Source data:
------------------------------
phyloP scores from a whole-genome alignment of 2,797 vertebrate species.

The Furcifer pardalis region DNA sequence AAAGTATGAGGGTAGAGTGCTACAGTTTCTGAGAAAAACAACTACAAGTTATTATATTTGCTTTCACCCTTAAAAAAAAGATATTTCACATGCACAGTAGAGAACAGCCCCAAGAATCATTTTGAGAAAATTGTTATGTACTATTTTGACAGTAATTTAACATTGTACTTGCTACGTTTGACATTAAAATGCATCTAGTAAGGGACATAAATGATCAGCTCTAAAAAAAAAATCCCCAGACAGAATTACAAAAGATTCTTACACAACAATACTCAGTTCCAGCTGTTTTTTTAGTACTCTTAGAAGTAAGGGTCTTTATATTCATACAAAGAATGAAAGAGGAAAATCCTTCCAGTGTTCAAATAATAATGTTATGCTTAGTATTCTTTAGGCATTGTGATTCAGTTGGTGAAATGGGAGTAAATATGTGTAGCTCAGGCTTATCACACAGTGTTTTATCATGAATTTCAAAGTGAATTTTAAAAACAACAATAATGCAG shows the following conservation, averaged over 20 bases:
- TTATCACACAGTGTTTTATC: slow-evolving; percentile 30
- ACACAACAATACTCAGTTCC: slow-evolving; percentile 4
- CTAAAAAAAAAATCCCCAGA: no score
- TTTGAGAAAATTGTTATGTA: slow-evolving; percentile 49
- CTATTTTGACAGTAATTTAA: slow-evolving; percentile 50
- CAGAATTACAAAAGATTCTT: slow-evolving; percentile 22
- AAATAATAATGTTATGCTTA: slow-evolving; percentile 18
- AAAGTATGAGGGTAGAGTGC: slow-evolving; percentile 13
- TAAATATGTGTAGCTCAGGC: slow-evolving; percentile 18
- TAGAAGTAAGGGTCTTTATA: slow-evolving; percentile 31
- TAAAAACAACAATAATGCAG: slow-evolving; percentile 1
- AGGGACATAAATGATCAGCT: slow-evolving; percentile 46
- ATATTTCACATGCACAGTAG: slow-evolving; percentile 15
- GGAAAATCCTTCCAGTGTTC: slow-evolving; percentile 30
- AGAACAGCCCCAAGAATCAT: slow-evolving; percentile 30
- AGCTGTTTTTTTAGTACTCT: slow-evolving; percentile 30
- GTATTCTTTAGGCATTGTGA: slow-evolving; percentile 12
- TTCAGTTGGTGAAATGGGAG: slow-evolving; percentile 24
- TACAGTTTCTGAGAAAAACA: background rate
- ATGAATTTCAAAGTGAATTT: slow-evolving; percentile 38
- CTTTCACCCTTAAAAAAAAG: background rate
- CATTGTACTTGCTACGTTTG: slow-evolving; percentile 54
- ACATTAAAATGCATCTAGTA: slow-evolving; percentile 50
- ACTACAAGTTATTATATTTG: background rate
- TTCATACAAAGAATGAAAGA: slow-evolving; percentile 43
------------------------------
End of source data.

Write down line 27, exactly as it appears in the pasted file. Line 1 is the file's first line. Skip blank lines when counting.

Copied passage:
- TTCATACAAAGAATGAAAGA: slow-evolving; percentile 43